The “Weirdest” Migraine of My Life: Pseudotumor Ceribri
February 18, 2017
by K. Louise Zollinger
A couple weeks before Christmas of 2012, I felt a “weird migraine” coming on that was weirder than anything I had ever experienced, despite decades of migraines. The pressure in my head was so intense that I felt my skull might be caving in, and I said to my husband “I’m going to lie down, but I think maybe you should come check on me in about fifteen minutes.”
This was very abnormal indeed–as anyone with a chronic severe headaches knows, just being left alone in the dark is ideal….and I can’t say exactly what I thought might be happening….but it felt distinctly dangerous. I have other health problems that involve living with considerable pain daily, but this was the sense that something very, very bad was happening in my brain. I ended up in the emergency room that night, and many nights after. About twice a week the pain became so earth-shattering that we went in, where I was given shocking amounts of pain meds which did very little. I could barely speak. I could not walk unassisted. I saw a neurologist. He thought I was having migraines and since I could not even open my eyes enough to really look at him I was unable to rationally explain the differences between the migraines I’d had for decades and this fresh hell. Ironically, we later realized that I had occasionally displayed symptoms for about 10 years….but I had always previously found a way to write them off.
After about four months of living in pain that was, quite literally, blinding (the fluid shoves the brain up against the optic nerve, warping it and sometimes cutting off blood flow so you lose vision altogether), a doctor at the nearest rural ER (literally, five beds) thought to check the pressure of my spinal fluid when they were, once again, testing it for meningitis. It was high. Very high. And that was how we learned the truth. I had Pseudotumor Ceribri–a condition which presents the symptoms of a brain tumor (thus the name) but which is caused by the body producing too much of the fluid that fills and surrounds the brain and spinal cord. My brain was, literally, being smashed.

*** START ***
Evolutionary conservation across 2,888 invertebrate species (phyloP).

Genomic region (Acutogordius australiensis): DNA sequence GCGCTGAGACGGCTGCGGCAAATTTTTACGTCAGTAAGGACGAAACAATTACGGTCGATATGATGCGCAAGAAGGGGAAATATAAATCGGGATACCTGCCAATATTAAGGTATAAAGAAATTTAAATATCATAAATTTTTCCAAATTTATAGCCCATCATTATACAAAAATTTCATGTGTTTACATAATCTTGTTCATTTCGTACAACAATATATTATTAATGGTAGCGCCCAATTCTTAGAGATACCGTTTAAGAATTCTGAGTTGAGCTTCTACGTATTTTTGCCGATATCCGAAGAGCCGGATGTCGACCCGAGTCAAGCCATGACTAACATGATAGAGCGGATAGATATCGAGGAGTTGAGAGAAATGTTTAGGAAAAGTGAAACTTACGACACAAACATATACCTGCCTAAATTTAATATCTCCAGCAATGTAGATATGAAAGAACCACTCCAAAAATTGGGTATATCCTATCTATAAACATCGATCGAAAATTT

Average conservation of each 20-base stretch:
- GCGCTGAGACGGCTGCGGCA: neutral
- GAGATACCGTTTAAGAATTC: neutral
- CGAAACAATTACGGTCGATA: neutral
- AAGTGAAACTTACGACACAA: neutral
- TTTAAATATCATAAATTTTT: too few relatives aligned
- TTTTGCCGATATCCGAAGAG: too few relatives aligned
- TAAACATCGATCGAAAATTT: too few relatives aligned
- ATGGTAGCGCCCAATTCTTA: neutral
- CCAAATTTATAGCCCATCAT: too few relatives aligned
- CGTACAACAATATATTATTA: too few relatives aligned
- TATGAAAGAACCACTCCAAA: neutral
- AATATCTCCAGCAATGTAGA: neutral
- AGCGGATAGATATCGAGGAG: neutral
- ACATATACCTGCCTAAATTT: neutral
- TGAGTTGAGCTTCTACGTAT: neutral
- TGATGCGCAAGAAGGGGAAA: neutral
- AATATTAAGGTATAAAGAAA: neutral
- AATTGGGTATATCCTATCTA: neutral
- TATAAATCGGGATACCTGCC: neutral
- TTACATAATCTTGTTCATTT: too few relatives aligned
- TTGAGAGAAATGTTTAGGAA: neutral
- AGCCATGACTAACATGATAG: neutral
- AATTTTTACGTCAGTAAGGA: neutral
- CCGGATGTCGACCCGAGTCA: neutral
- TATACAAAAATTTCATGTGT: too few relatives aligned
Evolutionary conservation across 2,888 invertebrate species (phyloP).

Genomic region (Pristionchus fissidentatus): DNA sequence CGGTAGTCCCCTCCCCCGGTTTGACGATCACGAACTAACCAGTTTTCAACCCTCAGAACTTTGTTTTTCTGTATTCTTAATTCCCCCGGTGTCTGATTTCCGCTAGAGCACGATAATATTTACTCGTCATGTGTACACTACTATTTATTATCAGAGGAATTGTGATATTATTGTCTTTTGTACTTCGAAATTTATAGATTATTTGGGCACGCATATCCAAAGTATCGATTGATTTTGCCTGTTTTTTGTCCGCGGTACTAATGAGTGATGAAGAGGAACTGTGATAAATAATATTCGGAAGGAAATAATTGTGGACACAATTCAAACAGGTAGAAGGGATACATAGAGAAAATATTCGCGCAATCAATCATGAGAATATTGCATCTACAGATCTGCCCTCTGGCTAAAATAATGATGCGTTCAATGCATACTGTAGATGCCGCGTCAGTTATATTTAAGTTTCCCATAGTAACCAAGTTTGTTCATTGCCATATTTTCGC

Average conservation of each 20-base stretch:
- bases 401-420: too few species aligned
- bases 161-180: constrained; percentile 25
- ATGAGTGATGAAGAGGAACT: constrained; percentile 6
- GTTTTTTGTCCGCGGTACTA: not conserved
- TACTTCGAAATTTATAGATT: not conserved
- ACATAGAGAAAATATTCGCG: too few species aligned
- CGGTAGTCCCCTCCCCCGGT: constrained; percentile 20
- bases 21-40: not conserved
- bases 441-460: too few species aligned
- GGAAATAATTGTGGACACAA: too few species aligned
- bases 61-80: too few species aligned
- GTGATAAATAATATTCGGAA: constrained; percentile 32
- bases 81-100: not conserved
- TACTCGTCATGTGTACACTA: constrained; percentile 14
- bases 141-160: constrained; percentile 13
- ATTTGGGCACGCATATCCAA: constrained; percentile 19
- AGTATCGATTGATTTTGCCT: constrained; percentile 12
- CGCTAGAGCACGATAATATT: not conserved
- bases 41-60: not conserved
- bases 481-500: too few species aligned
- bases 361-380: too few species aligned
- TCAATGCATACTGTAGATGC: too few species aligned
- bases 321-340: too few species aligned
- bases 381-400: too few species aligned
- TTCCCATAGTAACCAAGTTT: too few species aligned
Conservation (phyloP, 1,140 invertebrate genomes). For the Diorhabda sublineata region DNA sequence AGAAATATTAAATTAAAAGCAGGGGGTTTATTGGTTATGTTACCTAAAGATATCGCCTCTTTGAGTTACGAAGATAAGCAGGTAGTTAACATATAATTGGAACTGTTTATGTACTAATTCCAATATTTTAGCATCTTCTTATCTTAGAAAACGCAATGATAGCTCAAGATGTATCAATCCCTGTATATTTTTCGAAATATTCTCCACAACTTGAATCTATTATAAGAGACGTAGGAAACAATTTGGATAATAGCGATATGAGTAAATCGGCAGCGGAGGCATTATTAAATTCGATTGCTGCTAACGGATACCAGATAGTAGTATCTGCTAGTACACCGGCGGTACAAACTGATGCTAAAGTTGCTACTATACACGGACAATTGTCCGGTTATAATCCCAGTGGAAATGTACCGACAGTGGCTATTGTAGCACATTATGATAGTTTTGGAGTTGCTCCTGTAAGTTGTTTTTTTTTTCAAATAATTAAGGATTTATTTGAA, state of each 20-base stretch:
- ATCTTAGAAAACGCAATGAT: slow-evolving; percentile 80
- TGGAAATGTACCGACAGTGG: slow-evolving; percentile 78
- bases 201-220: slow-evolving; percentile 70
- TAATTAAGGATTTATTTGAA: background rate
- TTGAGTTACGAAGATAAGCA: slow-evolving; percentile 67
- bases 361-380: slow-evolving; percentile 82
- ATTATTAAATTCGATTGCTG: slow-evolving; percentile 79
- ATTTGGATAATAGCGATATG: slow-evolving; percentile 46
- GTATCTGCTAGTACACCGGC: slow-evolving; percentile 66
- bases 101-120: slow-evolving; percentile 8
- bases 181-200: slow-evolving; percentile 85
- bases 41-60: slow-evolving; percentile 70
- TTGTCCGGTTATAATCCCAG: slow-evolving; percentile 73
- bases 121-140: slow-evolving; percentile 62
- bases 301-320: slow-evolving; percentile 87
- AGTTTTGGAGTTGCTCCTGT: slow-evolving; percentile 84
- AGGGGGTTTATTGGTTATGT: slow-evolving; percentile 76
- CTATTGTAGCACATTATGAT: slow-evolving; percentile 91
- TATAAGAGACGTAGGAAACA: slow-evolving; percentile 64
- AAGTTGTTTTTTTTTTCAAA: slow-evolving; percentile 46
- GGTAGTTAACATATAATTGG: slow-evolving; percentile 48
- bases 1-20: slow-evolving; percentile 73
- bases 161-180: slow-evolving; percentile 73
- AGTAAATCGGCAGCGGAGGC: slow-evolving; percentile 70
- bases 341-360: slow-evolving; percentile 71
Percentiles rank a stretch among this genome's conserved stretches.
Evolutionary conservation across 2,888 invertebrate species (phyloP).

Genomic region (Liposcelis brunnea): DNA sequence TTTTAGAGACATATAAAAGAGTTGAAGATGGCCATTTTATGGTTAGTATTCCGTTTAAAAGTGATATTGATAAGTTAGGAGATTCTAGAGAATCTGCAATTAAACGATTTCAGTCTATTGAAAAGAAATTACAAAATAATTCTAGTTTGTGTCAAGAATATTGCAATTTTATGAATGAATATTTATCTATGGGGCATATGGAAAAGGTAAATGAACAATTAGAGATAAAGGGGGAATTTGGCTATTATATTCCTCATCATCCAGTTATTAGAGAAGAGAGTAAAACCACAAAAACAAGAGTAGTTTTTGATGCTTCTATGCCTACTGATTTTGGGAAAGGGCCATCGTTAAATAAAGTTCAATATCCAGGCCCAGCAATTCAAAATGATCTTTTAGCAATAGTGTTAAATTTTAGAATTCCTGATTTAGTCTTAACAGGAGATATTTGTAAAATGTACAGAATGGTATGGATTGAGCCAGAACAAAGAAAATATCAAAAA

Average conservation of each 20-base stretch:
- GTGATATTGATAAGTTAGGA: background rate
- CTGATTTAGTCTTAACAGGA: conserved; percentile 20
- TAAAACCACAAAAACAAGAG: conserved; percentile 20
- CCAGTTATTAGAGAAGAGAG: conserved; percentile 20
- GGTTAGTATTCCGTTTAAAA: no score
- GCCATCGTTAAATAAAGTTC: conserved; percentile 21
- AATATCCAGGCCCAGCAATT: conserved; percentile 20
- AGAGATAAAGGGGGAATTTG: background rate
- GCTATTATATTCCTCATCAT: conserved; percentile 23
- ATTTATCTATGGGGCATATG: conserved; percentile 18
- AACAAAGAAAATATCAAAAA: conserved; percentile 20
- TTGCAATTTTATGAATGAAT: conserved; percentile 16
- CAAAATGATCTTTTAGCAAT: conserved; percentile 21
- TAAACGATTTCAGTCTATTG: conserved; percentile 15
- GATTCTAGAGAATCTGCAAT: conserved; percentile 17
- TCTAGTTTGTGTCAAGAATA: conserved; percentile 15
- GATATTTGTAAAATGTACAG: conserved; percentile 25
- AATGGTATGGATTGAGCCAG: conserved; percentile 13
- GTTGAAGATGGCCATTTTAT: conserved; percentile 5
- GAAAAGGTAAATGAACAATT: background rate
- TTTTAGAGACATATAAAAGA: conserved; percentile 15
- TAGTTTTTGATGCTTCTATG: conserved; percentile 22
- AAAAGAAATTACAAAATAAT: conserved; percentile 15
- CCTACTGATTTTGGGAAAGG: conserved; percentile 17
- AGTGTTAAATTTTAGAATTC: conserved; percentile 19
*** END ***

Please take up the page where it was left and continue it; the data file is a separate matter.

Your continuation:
He kindly drained off the excess fluid through the spinal tap that day and continued to do so about twice a week, until I could be booked in for surgery at the Barrow Neurological Institute, just a little over an hour away from home. My surgery was to place a shunt, a long tube that stretches from the right front ventricle of my brain down my neck and along my chest wall, to drain into my abdomen. It has a pressure-sensitive switch that causes it to drain whenever there is too much fluid in my brain. These surgeries are notorious for failing–and for failing quickly, and repeatedly–usually in less than six months. I am very fortunate–my surgery was done by the best surgeon at the best neurosurgery clinic in the country, and four years later my shunt is still doing its job.
While I am living with pretty much the best case scenario, I do still have severe headaches every day. The shunt is a blunt instrument–it will keep me from going blind, and reduce my pain, but it will not magically return me to “normal”. When it rains and the barometric pressure drops, the pressure in my head feels incredibly intense–and the shunt tries to drain to match atmospheric conditions. Then it stops raining and the barometric pressure equalizes, and now the pressure in my brain is too LOW, I’m short on fluid–and that is also very painful–and I have to wait for my body to produce enough fluid to build it back up to normal levels. The same problem is more dramatic on airplanes, driving cross-country, etc. The constant change of pressure on my optic nerve means that my vision–and my glasses prescription–is different every day. I see double most of the time, as my eyes are exhausted. For patients who are struggling with mysterious headaches, pressure in the head–I would say that the most telling symptom, for me, was the pain in moving my eyes back and forth. If that hurts, it’s worth having an opthamologist look at your eyes–they can see if the optic nerve is bulging.
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